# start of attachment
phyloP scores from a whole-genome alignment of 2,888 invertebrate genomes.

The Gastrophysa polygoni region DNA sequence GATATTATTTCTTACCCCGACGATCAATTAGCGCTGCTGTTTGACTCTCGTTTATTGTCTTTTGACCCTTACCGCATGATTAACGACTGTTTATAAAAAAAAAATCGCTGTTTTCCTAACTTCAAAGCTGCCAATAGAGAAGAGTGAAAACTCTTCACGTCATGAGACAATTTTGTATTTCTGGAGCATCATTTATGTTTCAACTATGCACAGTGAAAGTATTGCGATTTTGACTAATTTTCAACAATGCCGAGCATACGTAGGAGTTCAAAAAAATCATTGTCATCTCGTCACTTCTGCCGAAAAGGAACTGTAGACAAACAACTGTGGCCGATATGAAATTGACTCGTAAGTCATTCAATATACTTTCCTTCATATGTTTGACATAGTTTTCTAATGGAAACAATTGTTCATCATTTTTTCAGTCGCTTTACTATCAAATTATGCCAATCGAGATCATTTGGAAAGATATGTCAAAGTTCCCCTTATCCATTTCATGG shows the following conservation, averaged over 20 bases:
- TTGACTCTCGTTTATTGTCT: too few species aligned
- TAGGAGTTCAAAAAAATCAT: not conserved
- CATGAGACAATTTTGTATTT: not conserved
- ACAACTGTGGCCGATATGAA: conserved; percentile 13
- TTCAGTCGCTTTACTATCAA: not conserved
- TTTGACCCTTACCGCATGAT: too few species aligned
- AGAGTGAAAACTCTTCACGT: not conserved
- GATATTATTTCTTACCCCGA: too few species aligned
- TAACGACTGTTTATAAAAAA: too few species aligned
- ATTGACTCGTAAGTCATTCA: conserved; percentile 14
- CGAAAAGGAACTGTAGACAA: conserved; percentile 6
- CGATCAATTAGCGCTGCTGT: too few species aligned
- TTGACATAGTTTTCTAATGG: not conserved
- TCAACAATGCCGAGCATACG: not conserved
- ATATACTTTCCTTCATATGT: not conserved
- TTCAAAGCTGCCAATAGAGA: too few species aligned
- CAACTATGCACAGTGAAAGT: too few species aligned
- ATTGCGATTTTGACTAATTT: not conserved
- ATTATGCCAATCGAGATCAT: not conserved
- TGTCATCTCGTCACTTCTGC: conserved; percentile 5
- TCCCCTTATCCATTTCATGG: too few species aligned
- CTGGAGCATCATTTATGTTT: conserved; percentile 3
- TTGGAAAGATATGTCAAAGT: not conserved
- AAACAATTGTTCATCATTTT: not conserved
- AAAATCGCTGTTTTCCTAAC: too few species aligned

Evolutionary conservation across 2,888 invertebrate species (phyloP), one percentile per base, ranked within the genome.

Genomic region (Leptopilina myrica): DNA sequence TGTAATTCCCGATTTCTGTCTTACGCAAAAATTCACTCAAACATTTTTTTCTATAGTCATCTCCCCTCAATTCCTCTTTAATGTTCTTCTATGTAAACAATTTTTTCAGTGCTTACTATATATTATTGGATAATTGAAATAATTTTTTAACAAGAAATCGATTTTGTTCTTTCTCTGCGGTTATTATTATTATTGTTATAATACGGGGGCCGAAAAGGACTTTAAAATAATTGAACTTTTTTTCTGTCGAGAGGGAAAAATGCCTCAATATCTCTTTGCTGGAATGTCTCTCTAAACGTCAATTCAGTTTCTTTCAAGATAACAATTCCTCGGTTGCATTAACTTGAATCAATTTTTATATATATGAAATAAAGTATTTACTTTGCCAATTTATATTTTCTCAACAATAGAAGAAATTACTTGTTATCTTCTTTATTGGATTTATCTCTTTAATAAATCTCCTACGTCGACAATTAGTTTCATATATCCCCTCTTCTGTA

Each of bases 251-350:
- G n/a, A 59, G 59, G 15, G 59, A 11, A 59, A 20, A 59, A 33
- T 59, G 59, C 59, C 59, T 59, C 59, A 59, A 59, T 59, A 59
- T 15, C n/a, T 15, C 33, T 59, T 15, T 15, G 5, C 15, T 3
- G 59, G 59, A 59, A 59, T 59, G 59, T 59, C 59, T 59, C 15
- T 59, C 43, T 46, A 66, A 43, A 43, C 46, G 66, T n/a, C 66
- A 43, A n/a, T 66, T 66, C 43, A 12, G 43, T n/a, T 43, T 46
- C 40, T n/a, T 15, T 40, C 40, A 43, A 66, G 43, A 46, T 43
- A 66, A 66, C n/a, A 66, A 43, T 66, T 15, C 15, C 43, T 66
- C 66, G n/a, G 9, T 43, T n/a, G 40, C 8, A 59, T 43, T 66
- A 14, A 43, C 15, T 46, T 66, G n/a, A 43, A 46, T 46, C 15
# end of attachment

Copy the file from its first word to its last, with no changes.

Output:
phyloP scores from a whole-genome alignment of 2,888 invertebrate genomes.

The Gastrophysa polygoni region DNA sequence GATATTATTTCTTACCCCGACGATCAATTAGCGCTGCTGTTTGACTCTCGTTTATTGTCTTTTGACCCTTACCGCATGATTAACGACTGTTTATAAAAAAAAAATCGCTGTTTTCCTAACTTCAAAGCTGCCAATAGAGAAGAGTGAAAACTCTTCACGTCATGAGACAATTTTGTATTTCTGGAGCATCATTTATGTTTCAACTATGCACAGTGAAAGTATTGCGATTTTGACTAATTTTCAACAATGCCGAGCATACGTAGGAGTTCAAAAAAATCATTGTCATCTCGTCACTTCTGCCGAAAAGGAACTGTAGACAAACAACTGTGGCCGATATGAAATTGACTCGTAAGTCATTCAATATACTTTCCTTCATATGTTTGACATAGTTTTCTAATGGAAACAATTGTTCATCATTTTTTCAGTCGCTTTACTATCAAATTATGCCAATCGAGATCATTTGGAAAGATATGTCAAAGTTCCCCTTATCCATTTCATGG shows the following conservation, averaged over 20 bases:
- TTGACTCTCGTTTATTGTCT: too few species aligned
- TAGGAGTTCAAAAAAATCAT: not conserved
- CATGAGACAATTTTGTATTT: not conserved
- ACAACTGTGGCCGATATGAA: conserved; percentile 13
- TTCAGTCGCTTTACTATCAA: not conserved
- TTTGACCCTTACCGCATGAT: too few species aligned
- AGAGTGAAAACTCTTCACGT: not conserved
- GATATTATTTCTTACCCCGA: too few species aligned
- TAACGACTGTTTATAAAAAA: too few species aligned
- ATTGACTCGTAAGTCATTCA: conserved; percentile 14
- CGAAAAGGAACTGTAGACAA: conserved; percentile 6
- CGATCAATTAGCGCTGCTGT: too few species aligned
- TTGACATAGTTTTCTAATGG: not conserved
- TCAACAATGCCGAGCATACG: not conserved
- ATATACTTTCCTTCATATGT: not conserved
- TTCAAAGCTGCCAATAGAGA: too few species aligned
- CAACTATGCACAGTGAAAGT: too few species aligned
- ATTGCGATTTTGACTAATTT: not conserved
- ATTATGCCAATCGAGATCAT: not conserved
- TGTCATCTCGTCACTTCTGC: conserved; percentile 5
- TCCCCTTATCCATTTCATGG: too few species aligned
- CTGGAGCATCATTTATGTTT: conserved; percentile 3
- TTGGAAAGATATGTCAAAGT: not conserved
- AAACAATTGTTCATCATTTT: not conserved
- AAAATCGCTGTTTTCCTAAC: too few species aligned

Evolutionary conservation across 2,888 invertebrate species (phyloP), one percentile per base, ranked within the genome.

Genomic region (Leptopilina myrica): DNA sequence TGTAATTCCCGATTTCTGTCTTACGCAAAAATTCACTCAAACATTTTTTTCTATAGTCATCTCCCCTCAATTCCTCTTTAATGTTCTTCTATGTAAACAATTTTTTCAGTGCTTACTATATATTATTGGATAATTGAAATAATTTTTTAACAAGAAATCGATTTTGTTCTTTCTCTGCGGTTATTATTATTATTGTTATAATACGGGGGCCGAAAAGGACTTTAAAATAATTGAACTTTTTTTCTGTCGAGAGGGAAAAATGCCTCAATATCTCTTTGCTGGAATGTCTCTCTAAACGTCAATTCAGTTTCTTTCAAGATAACAATTCCTCGGTTGCATTAACTTGAATCAATTTTTATATATATGAAATAAAGTATTTACTTTGCCAATTTATATTTTCTCAACAATAGAAGAAATTACTTGTTATCTTCTTTATTGGATTTATCTCTTTAATAAATCTCCTACGTCGACAATTAGTTTCATATATCCCCTCTTCTGTA

Each of bases 251-350:
- G n/a, A 59, G 59, G 15, G 59, A 11, A 59, A 20, A 59, A 33
- T 59, G 59, C 59, C 59, T 59, C 59, A 59, A 59, T 59, A 59
- T 15, C n/a, T 15, C 33, T 59, T 15, T 15, G 5, C 15, T 3
- G 59, G 59, A 59, A 59, T 59, G 59, T 59, C 59, T 59, C 15
- T 59, C 43, T 46, A 66, A 43, A 43, C 46, G 66, T n/a, C 66
- A 43, A n/a, T 66, T 66, C 43, A 12, G 43, T n/a, T 43, T 46
- C 40, T n/a, T 15, T 40, C 40, A 43, A 66, G 43, A 46, T 43
- A 66, A 66, C n/a, A 66, A 43, T 66, T 15, C 15, C 43, T 66
- C 66, G n/a, G 9, T 43, T n/a, G 40, C 8, A 59, T 43, T 66
- A 14, A 43, C 15, T 46, T 66, G n/a, A 43, A 46, T 46, C 15